3. The Frown that Almost Killed

3. The Frown that Almost Killed

A Chapter by Peter Rogerson



It’s when they’re joshing along on their way to school that the testosterone in lads gets them to elaborate the tiniest of events until they become as significant as exploding galaxies. And if there’s a girl in the mix, well, the tales can grow and grow until the Universe itself approaches its tipping point. Boys can be like that.

It was like that for Darren Bingley most mornings, but one particular morning he didn’t have time for breakfast though his stomach told him he should find it and his mother was attending ton his father’s hangover.

He leapt out of bed at the last possible moment because his mind had been completely taken over by the girl next door. By Jennifer Sagebrush. There were no brain cells spare to consider anything or anyone else.

And yet the truth of the matter was he’d never even exchanged a word with her. He felt he might be close to her because of the knot holes in the fence that separated them, but that was the sort of closeness that has a silent language.

So with a stomach gnawing at itself with hunger, trying to find a little something something to digest, a moresel left over from last night, perhaps, he left for the sixth form college where he was learning to, hopefully, become an astrophysicist

How’s that girl of yours, Daz?” asked one of the lads.

He might have said that in the truest sense she wasn’t his girl at all but just happened to enter his repertoire of yarns because she lived next door and there were holes in the fence. But he didn’t.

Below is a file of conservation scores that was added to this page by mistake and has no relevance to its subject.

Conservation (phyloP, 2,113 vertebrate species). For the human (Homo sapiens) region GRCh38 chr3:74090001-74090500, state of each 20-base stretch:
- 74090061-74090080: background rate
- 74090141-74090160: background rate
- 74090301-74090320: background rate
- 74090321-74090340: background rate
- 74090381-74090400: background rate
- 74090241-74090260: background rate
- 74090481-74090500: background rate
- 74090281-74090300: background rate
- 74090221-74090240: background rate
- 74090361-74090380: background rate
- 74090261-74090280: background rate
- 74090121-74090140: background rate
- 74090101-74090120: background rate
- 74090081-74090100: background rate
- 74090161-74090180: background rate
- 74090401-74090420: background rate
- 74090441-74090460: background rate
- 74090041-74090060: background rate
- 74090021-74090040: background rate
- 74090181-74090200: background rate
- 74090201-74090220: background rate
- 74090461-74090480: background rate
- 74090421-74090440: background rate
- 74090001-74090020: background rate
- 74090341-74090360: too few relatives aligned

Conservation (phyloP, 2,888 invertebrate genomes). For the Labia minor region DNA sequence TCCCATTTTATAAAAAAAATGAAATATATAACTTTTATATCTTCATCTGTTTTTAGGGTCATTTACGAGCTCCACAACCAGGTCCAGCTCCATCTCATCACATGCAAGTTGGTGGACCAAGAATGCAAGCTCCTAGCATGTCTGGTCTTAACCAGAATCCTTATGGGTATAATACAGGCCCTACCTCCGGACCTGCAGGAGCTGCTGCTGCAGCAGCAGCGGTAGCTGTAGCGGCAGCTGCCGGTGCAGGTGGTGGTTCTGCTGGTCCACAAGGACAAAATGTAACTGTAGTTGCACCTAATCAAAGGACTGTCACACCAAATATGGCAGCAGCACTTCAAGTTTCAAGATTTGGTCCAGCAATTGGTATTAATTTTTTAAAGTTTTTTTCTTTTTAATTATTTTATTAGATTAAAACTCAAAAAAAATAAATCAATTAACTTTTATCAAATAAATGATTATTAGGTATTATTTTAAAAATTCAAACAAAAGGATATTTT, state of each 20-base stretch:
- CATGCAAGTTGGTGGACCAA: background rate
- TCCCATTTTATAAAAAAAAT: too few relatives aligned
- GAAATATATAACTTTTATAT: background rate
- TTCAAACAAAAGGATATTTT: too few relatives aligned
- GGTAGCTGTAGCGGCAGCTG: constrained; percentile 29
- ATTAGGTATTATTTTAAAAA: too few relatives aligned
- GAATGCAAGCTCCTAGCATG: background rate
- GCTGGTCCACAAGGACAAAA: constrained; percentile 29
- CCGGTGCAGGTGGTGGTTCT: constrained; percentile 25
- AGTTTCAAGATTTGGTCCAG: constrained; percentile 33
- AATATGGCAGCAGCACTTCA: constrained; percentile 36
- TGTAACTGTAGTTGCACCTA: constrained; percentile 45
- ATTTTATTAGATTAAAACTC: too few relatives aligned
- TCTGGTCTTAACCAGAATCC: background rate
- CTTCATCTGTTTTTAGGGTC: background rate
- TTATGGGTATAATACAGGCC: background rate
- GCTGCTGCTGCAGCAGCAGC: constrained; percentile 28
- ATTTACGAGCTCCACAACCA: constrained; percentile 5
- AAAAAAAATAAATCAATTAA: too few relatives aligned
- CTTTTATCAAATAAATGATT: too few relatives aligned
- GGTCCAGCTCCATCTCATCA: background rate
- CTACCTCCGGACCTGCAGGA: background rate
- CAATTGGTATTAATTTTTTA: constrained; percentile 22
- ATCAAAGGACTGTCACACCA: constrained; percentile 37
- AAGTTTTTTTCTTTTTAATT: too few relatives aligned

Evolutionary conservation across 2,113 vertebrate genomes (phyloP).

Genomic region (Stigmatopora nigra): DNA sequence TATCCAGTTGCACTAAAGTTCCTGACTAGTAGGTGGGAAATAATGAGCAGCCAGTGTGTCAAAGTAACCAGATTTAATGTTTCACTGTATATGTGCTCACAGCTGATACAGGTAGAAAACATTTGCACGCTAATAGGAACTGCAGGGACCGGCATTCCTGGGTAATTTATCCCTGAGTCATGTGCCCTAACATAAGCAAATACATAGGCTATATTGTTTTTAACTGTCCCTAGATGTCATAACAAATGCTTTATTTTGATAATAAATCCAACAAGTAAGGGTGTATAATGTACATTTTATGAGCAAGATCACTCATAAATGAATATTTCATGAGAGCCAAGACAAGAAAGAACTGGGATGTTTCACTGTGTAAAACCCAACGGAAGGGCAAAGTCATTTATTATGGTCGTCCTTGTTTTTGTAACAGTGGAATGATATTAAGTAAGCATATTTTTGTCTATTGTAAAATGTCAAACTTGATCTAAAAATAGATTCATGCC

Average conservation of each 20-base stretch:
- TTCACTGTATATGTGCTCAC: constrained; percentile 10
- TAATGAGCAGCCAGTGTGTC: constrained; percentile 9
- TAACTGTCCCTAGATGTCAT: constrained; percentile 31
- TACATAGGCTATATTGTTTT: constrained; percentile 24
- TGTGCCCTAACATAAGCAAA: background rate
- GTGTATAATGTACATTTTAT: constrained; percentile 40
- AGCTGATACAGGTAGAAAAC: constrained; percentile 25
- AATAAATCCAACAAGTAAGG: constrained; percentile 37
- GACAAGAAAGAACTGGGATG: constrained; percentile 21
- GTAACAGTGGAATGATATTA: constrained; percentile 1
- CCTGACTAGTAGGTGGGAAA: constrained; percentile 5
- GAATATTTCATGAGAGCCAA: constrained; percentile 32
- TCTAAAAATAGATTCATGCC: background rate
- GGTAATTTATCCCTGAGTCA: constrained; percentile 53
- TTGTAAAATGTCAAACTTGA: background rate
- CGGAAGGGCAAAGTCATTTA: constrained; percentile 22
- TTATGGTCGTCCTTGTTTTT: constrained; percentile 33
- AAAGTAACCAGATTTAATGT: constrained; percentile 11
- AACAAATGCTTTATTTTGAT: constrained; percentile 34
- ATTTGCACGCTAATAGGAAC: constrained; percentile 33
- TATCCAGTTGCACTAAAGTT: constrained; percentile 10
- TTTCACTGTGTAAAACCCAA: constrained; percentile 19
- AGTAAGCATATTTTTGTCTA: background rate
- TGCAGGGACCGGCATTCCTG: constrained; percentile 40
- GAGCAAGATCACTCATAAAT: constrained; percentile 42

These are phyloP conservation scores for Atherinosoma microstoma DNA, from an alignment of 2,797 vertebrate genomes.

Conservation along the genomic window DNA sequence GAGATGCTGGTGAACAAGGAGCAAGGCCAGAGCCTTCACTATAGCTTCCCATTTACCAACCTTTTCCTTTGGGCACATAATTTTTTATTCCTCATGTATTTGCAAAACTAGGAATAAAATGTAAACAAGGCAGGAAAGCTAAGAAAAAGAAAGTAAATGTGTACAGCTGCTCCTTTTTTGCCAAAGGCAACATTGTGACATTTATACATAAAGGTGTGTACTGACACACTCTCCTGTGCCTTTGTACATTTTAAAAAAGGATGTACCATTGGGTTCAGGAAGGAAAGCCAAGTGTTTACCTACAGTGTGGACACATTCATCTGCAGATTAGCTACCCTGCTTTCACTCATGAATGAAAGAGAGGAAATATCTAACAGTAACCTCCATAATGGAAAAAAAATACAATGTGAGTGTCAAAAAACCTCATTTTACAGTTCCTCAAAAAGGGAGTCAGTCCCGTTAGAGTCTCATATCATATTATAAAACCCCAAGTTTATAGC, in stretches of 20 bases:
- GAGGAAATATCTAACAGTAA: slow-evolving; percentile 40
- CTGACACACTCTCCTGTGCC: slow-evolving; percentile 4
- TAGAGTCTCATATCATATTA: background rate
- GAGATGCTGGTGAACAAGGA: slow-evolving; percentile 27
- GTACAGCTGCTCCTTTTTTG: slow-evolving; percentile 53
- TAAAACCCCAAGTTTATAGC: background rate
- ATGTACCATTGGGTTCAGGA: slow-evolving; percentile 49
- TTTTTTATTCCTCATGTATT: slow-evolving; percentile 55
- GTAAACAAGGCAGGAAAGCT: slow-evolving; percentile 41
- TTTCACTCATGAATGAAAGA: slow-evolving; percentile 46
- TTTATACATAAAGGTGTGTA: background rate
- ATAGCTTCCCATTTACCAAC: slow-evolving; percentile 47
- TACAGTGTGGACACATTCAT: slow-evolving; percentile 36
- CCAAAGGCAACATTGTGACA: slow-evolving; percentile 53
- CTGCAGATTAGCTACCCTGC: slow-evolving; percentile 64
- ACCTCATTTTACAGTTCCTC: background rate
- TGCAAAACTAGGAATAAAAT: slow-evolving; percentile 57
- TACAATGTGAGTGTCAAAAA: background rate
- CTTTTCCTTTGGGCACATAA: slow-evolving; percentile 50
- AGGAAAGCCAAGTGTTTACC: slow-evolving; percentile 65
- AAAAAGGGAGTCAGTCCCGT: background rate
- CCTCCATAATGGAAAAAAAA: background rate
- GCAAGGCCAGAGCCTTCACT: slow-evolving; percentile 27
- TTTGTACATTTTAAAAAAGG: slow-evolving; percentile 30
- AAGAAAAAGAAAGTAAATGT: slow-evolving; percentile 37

She’s great,” he replied, and decided to elaborate with a knot-hole fact. “She’s got legs to die for,” he added. He’d mention the fact that she’d loosened her bikini top later, if the depth of the conversation demanded that kind of enrichment. But for the moment he was happy to re-examine her legs with his mind’s eye, and try to control the physical repercussions in his own body when he did so.

The conversation somersaulted to another lad’s girlfriend, leaving Jennifer well behind. “I had Maureen last night,” he boasted.

But he hadn’t and everyone knew that, and Darren was still deeply involved with Jennifer’s legs when a miracle occurred. A gate swung open. The gate to the house where Jennifer sunbathed. And Jennifer came out, school bag in hand (not satchel any more, she was in the sixth form and carried a proper grown-up bag).

The little group of lads paused and stared because Jennifer quite clearly had her legs with her. And her legs, it seemed, went almost as far as the rounded curve of her bottom. Her skirt (pleated, smart, red and green chequered, obedient to the whim of every step she took in the way it swung) was by far the most beautiful skirt Darren had ever seen or even imagined, and it was on Jennifer. True, there wasn’t much of it, not much more than a scrap of skirt, but it was on her.

And one of the lads whistled.

The b*****d! He’d whistled at the goddess Jennifer, and if anyone was going to whistle at her it was going to be him.

She smiled at the whistler, that white-tooth angelic smile from a peaches and cream face than looked as if every tiny mote of anything unclean had been thoroughly and painlessly scrubbed from it.

Darren had to show his adoration of her. He knew that in much the same way that he knew the sun rises every morning and sets every night. So he took control of his own lips, or tried to, and pursed them, and blew.